Australia: A push to make social media companies liable in defamation is great for newspapers and lawyers, but not you – Michael Douglas

28 11 2019

At his Wednesday 20 November 2019 address to the National Press Club, Attorney-General Christian Porter said the federal government is pursuing “immediate” defamation law reform. The announcement seemed a bit odd, as defamation is a subject for state and territory governments to legislate on. A NSW-led law reform process has been ongoing for years. Read the rest of this entry »





UK election 2019: is Brexit dominating the media campaign? – David Deacon, David Smith and Dominic Wring

26 11 2019

Is the UK’s 2019 election a single-issue campaign centered on Brexit? Some newspapers clearly think so, with the Daily Mail and the Sun having already branded it the “Brexmas Election”. These declarations reflect a strong desire to see the Conservatives triumph and for Boris Johnson to enact his core promise to “Get Brexit Done”. Read the rest of this entry »





Facebook’s not a threat to the UK election – Anamaria Dutceac Segesten,

22 11 2019

The Cambridge Analytica scandal of March 2018 changed the status of Facebook forever. The revelation that a political consultancy had illicitly gained access to the data of millions of Facebook users forced the company to change its approach to privacy, including its rules and algorithms. Read the rest of this entry »





Free broadband: internet access is now a human right, no matter who pays the bills – Merten Reglitz

19 11 2019

The UK Labour Party is promising to provide free broadband internet to every British household by 2030 if it wins the 2019 election. To do this, the party would nationalise the broadband infrastructure business of BT and tax internet giants like Google and Facebook. Read the rest of this entry »





UK election 2019: partisan press is pulling out all the stops against Labour – David Deacon and Dominic Wring

17 11 2019

The idea that there’s no such thing as bad publicity could well be tested in the UK’s 2019 election campaign. So could the proposition that the only worse thing than people talking about you is people not talking about you, if our research into press coverage of the election is any indication. Read the rest of this entry »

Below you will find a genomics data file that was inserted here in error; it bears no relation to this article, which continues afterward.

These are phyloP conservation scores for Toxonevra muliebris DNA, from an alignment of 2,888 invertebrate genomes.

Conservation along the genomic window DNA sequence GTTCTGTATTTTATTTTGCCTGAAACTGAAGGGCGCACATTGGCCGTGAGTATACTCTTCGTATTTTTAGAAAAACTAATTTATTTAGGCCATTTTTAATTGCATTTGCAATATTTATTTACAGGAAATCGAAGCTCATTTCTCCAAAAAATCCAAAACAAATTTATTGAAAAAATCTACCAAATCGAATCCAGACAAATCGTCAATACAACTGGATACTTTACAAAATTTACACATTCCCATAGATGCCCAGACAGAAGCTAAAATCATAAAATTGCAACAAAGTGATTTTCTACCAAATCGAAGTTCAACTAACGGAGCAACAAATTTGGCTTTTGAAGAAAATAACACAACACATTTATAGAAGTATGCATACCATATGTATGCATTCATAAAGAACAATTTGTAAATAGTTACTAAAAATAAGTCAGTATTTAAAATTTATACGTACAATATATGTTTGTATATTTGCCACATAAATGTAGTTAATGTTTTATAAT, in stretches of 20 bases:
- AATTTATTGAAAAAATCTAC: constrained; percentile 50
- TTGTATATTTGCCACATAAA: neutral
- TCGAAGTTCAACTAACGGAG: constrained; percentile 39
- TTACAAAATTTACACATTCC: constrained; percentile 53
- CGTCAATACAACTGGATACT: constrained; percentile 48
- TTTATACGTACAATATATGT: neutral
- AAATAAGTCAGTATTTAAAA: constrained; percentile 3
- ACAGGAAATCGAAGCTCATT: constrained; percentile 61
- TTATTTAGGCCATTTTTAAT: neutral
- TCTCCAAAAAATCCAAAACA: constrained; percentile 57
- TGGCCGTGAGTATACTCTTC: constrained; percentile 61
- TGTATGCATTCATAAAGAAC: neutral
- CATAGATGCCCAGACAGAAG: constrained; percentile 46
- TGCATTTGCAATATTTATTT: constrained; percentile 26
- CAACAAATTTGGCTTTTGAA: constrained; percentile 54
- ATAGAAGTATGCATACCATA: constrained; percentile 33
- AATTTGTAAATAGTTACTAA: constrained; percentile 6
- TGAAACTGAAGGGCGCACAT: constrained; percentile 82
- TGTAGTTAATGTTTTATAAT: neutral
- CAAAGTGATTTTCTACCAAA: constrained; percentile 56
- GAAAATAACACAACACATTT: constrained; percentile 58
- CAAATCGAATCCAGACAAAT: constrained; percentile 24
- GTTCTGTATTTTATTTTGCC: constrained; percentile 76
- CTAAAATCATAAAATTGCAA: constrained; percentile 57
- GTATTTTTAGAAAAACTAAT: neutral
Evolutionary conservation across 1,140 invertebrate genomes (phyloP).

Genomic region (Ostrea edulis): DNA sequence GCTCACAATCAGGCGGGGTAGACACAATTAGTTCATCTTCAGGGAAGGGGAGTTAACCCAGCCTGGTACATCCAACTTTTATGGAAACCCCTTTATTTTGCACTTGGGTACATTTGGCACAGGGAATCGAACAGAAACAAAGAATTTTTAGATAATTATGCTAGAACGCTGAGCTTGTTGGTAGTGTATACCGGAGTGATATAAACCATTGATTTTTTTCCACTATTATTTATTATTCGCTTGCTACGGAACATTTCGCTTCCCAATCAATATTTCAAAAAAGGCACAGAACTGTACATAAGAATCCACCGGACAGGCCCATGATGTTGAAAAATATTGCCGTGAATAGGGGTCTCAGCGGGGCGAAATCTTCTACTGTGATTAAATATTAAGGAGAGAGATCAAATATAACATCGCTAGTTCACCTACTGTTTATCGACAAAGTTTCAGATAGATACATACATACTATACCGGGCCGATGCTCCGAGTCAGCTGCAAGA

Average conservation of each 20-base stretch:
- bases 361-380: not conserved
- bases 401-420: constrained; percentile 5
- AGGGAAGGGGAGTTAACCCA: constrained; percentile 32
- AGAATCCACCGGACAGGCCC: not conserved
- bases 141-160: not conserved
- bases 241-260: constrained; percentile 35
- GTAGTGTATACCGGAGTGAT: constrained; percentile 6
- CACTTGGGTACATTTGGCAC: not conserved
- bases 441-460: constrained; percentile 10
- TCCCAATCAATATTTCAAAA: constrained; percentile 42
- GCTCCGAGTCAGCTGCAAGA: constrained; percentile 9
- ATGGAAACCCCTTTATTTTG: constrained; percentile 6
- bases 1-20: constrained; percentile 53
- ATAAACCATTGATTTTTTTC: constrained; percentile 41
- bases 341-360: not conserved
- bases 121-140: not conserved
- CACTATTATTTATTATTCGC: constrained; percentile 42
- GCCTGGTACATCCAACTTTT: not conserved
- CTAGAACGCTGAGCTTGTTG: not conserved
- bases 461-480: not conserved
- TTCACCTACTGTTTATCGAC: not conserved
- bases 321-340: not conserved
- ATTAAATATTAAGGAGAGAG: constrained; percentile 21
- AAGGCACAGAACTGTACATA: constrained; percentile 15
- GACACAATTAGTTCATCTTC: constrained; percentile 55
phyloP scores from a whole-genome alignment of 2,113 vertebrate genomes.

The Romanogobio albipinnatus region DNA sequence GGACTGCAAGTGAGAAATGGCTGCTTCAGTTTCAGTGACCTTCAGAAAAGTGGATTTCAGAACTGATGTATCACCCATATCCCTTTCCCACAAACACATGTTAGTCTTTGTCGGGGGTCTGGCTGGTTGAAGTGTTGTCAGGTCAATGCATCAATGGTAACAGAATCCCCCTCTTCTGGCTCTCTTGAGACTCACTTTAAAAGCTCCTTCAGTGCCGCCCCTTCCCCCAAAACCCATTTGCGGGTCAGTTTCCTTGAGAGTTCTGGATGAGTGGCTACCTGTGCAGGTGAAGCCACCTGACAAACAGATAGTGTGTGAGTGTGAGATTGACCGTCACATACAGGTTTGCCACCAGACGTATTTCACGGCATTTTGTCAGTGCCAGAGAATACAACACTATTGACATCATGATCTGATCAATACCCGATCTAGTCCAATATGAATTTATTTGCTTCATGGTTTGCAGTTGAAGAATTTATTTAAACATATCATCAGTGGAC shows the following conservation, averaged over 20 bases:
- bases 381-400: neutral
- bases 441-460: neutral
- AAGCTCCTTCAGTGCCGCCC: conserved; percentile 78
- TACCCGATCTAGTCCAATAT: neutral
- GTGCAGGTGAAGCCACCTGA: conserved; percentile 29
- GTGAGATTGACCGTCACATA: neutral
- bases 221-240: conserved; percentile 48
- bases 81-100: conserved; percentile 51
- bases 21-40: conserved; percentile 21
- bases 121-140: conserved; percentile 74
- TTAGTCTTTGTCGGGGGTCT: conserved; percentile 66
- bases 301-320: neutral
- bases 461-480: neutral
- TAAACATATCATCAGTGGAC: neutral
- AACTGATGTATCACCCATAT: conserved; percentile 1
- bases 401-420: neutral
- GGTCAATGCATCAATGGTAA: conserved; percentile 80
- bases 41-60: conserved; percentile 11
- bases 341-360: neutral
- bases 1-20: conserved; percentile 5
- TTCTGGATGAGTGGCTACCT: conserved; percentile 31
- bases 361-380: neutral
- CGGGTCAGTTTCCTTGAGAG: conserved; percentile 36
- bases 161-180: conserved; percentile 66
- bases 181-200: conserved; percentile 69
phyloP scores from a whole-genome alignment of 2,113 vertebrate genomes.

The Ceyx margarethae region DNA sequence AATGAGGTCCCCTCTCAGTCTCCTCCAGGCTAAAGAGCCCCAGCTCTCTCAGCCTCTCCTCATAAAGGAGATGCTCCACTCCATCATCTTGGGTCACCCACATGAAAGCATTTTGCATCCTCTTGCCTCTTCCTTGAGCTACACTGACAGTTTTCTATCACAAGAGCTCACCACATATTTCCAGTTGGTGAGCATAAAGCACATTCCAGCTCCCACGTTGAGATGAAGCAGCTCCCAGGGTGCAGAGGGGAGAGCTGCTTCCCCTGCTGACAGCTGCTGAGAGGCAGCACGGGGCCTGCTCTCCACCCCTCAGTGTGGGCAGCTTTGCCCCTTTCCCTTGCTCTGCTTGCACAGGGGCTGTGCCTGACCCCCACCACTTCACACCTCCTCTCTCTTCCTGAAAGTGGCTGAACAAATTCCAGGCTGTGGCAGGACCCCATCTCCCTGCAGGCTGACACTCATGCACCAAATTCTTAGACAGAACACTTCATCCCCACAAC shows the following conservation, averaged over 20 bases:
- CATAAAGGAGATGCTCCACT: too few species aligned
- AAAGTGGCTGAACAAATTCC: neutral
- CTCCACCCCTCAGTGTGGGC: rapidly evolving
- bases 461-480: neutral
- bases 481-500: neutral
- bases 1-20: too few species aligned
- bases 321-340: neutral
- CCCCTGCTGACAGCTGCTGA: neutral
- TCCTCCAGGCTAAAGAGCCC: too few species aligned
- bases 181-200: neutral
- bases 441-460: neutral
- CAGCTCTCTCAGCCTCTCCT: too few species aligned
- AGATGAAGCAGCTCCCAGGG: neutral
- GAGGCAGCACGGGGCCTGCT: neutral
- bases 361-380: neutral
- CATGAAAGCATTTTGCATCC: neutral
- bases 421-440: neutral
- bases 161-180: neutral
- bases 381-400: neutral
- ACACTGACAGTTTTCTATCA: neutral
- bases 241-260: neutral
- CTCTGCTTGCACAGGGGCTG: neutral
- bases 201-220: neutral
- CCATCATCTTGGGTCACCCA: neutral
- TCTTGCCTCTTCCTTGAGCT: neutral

Analysis shows horrifying extent of abuse sent to women MPs via Twitter – Susan Watson

16 11 2019

The approach of a rare December election in the UK has many campaigners feeling chills. What misery awaits them on the dark, cold streets as they try to convince voters to support their party? My preliminary research reveals that the women who bid for political office over the next six weeks have more to worry about than sore feet and aggressive dogs. Read the rest of this entry »





Twitter’s ban on political ads does change the game in one – Liam Mcloughlin

6 11 2019

Twitter has announced that it is banning paid-for political adverts, just as the UK enters a general election, saying that the reach of political messages “should be earned, not bought”. Read the rest of this entry »





Journalists must not allow themselves to be used by unscrupulous politicians – Steven Barnett

27 10 2019

Here are three questions that anyone interested in the health of UK democracy should be asking. Should reputable political journalists allow themselves to be exploited as conduits for the unfiltered messages of political leaders? Where does accurate reporting end and uncritical stenography begin? Read the rest of this entry »





Freedom of thought is under attack: here’s how to save your mind – Simon McCarthy-Jones

22 10 2019

Freedom of thought stands at a critical crossroads. Technological and psychological advances could be used to promote free thought. They could shield our inner worlds, reduce our mental biases, and create new spaces for thought. Yet states and corporations are forging these advances into weapons that restrict what we think. Read the rest of this entry »





How freedom of expression in academia is under threat from academics themselves – Steven Greer

20 10 2019

Freedom of expression has long been extolled by those who love freedom generally. As George Orwell once said: “If liberty means anything at all, it means the right to tell people what they do not want to hear.” And, according to the European Court of Human Rights, this includes offending, shocking and disturbing. Read the rest of this entry »